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Governor Signs Bill to Combat Real Estate Fraud

Gov. Jerry Brown signed Senate Bill 1342 into law to combat real estate fraud and it will take effect on January 1, 2013.

District Attorney Gregory D. Totten announced that Governor Jerry Brown signed Senate Bill 1342 (Chapter 104, Statutes of 2012) into law.

SB 1342 was sponsored by District Attorney Totten and the California District Attorneys Association to combat real estate fraud in California.

The measure provides county boards of supervisors with the discretion to increase the Real Estate Fraud Trust Fund fee charged upon the recording of certain real estate documents from the current fee of $3 per document to a maximum of $10.

The bill also allows a portion of the funds to be directly allocated to the county recorder to support fraud prevention programs, such as sending fraud advisory letters to at-risk homeowners.

According to RealtyTrac, California leads the nation with more than 47,000 residences pending foreclosure. Research shows approximately 2.2 million people or one-third of all California homeowners are “upside down” on their mortgages.

Fifty percent of non-profit housing counselors have reported that fraud is “very common.” Working with the Ventura County Real Estate Fraud Advisory Team (REFAT), the District Attorney’s Office has observed that distressed homeowners in California are increasingly being targeted by a variety of foreclosure rescue scams and the perpetrators of these crimes frequently target monolingual and elderly people in our communities.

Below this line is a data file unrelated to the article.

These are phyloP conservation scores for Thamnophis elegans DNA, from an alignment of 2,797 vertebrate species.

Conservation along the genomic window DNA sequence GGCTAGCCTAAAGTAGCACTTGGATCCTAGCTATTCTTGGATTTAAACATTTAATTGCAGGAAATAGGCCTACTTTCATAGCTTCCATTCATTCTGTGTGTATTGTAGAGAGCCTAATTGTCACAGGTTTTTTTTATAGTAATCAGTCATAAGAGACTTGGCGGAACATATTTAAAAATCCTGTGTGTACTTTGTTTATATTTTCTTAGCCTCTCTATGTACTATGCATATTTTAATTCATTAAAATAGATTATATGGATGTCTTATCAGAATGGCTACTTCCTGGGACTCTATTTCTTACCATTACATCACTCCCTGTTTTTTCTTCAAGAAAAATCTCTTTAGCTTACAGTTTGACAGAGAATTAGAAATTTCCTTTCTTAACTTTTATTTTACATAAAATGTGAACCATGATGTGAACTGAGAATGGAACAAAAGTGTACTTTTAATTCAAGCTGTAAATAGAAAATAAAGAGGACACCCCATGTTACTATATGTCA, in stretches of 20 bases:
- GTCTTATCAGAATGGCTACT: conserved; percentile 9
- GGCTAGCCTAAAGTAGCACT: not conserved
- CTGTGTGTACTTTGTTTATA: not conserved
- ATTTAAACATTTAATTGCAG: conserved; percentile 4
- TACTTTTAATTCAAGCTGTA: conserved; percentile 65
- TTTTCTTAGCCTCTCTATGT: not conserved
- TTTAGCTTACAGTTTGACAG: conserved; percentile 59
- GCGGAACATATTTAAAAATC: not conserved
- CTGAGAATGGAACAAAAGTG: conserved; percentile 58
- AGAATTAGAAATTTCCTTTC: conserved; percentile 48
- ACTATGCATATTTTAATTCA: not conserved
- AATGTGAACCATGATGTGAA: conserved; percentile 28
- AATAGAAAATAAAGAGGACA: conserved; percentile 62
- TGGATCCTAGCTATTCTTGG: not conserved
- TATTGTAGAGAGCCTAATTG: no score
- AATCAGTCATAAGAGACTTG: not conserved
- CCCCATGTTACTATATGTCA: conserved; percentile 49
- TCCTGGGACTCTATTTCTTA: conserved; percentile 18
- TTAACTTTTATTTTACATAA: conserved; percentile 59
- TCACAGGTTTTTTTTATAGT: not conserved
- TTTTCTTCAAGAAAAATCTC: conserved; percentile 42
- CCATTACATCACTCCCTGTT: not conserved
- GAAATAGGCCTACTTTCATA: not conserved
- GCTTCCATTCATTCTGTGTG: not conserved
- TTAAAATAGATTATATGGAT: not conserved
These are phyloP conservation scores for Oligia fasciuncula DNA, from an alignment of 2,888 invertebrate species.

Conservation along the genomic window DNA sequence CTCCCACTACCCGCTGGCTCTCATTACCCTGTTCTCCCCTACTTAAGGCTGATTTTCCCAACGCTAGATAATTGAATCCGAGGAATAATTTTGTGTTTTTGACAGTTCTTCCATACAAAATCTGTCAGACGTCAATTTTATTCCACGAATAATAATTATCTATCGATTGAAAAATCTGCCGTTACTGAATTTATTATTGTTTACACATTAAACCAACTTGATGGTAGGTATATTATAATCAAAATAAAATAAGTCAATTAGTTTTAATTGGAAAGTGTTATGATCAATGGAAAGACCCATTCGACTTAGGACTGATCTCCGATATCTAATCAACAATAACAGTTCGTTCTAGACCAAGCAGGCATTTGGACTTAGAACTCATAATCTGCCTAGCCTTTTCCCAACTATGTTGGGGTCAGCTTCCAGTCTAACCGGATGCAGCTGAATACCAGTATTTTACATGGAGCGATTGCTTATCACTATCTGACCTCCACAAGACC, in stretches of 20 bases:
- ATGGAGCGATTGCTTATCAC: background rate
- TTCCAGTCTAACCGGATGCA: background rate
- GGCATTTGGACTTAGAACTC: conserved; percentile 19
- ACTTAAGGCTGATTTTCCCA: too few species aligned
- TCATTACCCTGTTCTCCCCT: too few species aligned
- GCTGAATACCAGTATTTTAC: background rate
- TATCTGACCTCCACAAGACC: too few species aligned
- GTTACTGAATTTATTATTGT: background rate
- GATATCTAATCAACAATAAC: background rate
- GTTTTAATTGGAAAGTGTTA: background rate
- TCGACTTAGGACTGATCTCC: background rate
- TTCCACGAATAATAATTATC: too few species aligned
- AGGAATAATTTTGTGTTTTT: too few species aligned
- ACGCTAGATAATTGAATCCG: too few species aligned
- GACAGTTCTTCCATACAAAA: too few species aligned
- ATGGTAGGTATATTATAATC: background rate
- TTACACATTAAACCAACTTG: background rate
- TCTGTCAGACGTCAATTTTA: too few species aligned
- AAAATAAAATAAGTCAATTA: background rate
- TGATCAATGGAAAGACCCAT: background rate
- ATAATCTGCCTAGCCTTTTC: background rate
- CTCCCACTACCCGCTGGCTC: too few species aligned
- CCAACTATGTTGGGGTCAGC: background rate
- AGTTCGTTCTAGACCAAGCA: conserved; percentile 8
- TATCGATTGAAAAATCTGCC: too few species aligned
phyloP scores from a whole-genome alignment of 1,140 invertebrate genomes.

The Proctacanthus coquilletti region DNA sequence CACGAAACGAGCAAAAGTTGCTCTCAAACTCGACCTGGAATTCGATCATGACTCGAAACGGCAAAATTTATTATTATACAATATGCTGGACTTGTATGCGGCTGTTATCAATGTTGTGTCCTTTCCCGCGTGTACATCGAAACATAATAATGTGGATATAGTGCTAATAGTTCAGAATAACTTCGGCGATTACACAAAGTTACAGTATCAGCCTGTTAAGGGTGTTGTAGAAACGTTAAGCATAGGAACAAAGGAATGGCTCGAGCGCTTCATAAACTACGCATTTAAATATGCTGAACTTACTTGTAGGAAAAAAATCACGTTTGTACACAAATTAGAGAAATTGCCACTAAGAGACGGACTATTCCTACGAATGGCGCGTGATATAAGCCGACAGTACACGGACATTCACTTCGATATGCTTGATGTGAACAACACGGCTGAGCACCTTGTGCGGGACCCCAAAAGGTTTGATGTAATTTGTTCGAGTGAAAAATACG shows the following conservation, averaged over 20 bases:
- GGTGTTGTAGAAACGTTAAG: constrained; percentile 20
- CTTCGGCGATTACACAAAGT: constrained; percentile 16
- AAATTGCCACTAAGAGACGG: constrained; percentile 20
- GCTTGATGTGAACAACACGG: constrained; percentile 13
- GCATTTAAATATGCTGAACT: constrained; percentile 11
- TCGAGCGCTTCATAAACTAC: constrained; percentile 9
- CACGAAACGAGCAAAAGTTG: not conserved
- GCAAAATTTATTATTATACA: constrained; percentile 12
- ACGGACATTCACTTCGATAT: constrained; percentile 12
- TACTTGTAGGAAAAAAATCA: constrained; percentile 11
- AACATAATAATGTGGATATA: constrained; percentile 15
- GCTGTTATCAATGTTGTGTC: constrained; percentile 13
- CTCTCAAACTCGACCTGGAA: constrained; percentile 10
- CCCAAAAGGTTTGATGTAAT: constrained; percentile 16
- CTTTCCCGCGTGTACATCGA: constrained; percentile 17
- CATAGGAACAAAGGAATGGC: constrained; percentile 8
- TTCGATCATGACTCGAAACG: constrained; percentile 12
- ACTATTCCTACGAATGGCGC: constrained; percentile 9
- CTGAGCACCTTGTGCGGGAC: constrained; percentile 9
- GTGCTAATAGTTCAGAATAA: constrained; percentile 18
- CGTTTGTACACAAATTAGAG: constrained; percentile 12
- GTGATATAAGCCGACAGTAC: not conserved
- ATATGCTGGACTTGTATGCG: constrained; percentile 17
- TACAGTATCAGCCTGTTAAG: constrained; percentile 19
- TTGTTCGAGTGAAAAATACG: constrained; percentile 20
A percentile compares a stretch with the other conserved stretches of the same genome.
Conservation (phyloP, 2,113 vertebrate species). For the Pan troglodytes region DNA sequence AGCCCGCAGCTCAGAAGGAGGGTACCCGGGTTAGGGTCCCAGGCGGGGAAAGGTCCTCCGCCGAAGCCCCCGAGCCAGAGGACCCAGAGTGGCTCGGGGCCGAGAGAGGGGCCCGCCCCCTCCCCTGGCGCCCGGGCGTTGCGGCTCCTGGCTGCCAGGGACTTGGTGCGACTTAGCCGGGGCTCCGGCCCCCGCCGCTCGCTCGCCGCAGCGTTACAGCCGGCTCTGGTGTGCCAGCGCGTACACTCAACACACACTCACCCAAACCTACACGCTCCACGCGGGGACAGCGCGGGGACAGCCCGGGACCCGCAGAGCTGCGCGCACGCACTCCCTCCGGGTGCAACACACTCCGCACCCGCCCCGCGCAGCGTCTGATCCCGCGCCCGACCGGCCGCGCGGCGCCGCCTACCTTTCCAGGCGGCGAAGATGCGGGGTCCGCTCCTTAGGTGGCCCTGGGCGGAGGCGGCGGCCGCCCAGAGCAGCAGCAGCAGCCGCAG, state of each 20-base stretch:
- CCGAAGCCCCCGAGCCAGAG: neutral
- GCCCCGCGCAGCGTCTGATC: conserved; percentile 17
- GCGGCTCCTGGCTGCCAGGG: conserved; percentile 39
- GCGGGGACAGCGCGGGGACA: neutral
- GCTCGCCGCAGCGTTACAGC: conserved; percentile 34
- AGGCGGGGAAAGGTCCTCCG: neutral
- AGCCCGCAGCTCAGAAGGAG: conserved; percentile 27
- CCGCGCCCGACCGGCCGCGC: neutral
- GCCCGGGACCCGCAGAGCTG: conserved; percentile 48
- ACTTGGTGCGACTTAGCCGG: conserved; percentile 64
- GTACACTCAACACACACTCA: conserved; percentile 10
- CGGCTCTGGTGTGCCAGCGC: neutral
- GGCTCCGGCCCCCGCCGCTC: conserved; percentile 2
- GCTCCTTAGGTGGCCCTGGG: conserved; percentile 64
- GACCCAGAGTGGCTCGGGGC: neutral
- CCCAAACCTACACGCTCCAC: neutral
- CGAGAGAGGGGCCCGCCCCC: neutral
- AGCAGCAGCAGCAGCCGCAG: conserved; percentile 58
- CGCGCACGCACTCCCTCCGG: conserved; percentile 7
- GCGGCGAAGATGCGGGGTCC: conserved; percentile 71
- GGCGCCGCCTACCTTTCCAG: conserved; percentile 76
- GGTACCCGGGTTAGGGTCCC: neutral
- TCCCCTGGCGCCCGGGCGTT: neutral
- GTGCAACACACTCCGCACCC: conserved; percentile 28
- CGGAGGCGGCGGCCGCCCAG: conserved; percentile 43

District Attorney Totten appreciates Senator Bill Emmerson’s leadership in authoring this measure and the pivotal role co-author Assemblyman Jeff Gorell played in the passage of this bill in the Assembly last month. 

This bill will provide a consistent funding stream for counties throughout California to pay for an effective law enforcement response to the real estate fraud epidemic in our state.

In late 2005, the Ventura County Board of Supervisors authorized the implementation of the Real Estate Fraud Trust Fund to address the growing need to investigate and prosecute real estate fraud crimes. 

The passage of this new law now gives the Board of Supervisors the opportunity to address critical funding limitations by considering an appropriate increase to the current $3 fee.

This new law and any fee increase authorized by the Board of Supervisors take effect January 1, 2013.

Gopal Das July 19, 2012 at 07:55 AM
I think everybody should check out the Scam Detector app. I believe they're online as well.

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